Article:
I was fortunate enough to catch an article on Gnome Stew this week entitled Quick and Dirty Overland Encounter List Template, which referenced another article entitled Quick and Dirty Location Template. Together, these make for a very interesting way to capture a location's data on one page. If you are the type to create lots of notes on your campaign setting as inspiration strikes, having a template that you can use is often very helpful. I've combined these together into one template below, and added my own version of the encounter table format as a reference.
Location Name: What is this location called? (Official name may be different.)
Ambiance: How does this location look and feel?
History: What elements of this location's history provide adventure ideas?
Encounters: What flavor of encounters could be found here?
Treasures: What special treasures may be found here?
Hooks and Hotspots: What adventure hooks and special sub-locations can be found here?
Life Level: How much diversity exists in plants and animal life in this area? (High, Medium, Low)
Hazard Level: How dangerous is it to live here? (High, Medium, Low)
Difficult Terrain Density: How difficult is it to move around in this area? (High, Medium, Low)
Resource Level: How significant and desirable are the local resources? (High, Medium, Low)
Herbivores: What eats the environment here?
Predators: What eats the other creatures here?
Scavengers: What eats the dead here?
Hazards: What makes it lethal to live here?
Humanoids: What humanoids live here?
Exotic: What supernatural or unusual creatures exist here?
2d6 Encounter 2 Rare 3 Uncommon 4 Uncommon 5 Common 6 Common 7 Common 8 Common 9 Common 10 Uncommon 11 Uncommon 12 Rare
Here's an example of the template filled out for a location I may be using in a future fantasy campaign.
Location Name: Mazhtekha Valley
Ambiance: The ruins of a crumbling granite ziggurat break through the foilage of lush jungle valley.
History: Many generations ago, a blood cult brought captured vampires to this isolated site to sacrifice them to a dark blood god. A failed summoning ritual cursed the cultists with an overriding lust for blood, and they destroyed one another trying to sate their thirst.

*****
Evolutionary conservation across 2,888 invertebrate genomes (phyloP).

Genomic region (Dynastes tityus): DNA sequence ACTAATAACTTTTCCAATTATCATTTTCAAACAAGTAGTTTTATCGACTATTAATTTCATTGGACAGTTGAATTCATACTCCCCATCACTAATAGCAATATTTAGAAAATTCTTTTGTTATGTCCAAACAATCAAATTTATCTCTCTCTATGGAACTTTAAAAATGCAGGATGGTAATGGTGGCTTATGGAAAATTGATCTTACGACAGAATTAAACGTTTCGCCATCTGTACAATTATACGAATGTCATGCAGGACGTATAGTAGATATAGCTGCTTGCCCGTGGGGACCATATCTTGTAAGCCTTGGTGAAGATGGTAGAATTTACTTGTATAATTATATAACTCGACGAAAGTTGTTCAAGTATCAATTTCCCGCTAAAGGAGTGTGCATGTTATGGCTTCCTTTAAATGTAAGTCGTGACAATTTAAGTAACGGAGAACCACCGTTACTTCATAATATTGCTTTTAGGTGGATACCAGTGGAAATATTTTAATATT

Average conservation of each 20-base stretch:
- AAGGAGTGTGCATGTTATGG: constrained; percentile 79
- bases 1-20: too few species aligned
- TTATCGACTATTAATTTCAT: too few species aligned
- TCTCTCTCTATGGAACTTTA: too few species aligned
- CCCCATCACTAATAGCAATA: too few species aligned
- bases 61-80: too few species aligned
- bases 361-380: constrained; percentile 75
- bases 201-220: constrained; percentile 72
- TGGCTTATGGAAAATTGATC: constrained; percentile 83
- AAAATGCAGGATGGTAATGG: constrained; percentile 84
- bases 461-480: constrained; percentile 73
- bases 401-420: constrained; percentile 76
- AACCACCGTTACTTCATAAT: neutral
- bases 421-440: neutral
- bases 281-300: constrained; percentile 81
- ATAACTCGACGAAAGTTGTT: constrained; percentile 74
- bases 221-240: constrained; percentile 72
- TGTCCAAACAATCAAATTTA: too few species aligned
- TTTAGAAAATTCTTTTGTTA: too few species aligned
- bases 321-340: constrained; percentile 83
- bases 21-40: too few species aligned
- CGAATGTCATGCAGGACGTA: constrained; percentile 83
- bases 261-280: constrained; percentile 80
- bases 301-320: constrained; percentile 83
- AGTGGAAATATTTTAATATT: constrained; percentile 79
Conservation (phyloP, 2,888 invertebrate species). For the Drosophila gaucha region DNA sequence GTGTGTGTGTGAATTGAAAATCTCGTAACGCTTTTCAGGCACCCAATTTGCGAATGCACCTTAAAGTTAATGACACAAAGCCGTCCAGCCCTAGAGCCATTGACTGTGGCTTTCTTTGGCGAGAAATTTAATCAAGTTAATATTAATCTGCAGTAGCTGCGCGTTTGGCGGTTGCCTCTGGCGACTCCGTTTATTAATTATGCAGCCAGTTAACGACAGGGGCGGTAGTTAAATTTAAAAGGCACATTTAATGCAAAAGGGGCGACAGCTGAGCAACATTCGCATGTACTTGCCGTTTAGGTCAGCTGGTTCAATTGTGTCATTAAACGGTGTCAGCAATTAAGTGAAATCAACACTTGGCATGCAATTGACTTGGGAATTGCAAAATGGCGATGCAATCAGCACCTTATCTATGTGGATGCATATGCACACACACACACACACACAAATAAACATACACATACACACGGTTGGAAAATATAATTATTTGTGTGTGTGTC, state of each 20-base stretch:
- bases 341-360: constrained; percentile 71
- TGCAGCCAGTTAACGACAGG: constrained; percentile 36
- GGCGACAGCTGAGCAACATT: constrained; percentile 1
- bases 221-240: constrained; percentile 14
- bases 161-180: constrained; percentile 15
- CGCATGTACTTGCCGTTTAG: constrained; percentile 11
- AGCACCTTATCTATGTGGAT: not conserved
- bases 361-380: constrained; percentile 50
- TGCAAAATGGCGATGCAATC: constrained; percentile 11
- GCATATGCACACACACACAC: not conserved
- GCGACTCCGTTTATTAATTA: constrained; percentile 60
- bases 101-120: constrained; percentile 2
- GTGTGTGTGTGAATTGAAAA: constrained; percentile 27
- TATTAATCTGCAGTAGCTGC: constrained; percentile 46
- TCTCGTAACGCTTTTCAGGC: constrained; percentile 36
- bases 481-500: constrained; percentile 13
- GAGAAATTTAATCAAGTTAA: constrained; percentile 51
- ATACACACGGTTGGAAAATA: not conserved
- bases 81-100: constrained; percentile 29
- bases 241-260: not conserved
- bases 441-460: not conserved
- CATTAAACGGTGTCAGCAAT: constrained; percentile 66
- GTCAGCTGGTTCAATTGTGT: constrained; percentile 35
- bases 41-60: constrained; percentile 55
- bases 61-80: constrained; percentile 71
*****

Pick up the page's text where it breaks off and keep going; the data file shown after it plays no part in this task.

Encounters: Many encounters in this area focus on the twin themes of blood and ancient curses.
Treasures: The Blood Rubies of Mazhtekha, a collection of five enchanted fist-sized rubies, are hidden within the ziggurat.
Hooks and Hotspots: A huge vampiric blood ooze patrols the jungle floor at night, retreating to the ziggurat during the day. A cabal o vampires seek the remains of their former sires (or perhaps an item he was known to carry), and the sire was rumored to be among the vampires used in the failed rite.
Life Level: Medium (mostly plants, as creatures with blood must be very quick or flyers to avoid being eaten)
Hazard Level: High
Difficult Terrain Density: Medium
Resource Level: Medium
Herbivores: insect swarms, flying snakes, bats
Predators: stirges, jaguars, assassin vines
Scavengers: ghouls, carrion crawlers
Hazards: huge vampiric blood ooze
Humanoids: degenerate cultist descendants (treat as cavemen),
2d6 Encounter 2 Vampire(s) 3 Carrion Crawler(s) 4 Ghouls 5 Stirges 6 Bat Swarm 7 Centipede Swarm 8 Flying Snake(s) 9 Assassin Vine 10 Jaguar 11 Cavemen 12 Vampiric Blood Ooze
The nice thing about this particular template is that it really isn't locked into the fantasy genre, so you could, in theory, use it for any setting you may be working on. Ultimately, it should be used for locations that are fairly homogenous. If you use this in a Sci-Fi campaign, I'd suggest that you not use the template for a planet, and instead use it for a region on the planet's surface, or perhaps a complex or settlement instead.
Hope This Helps,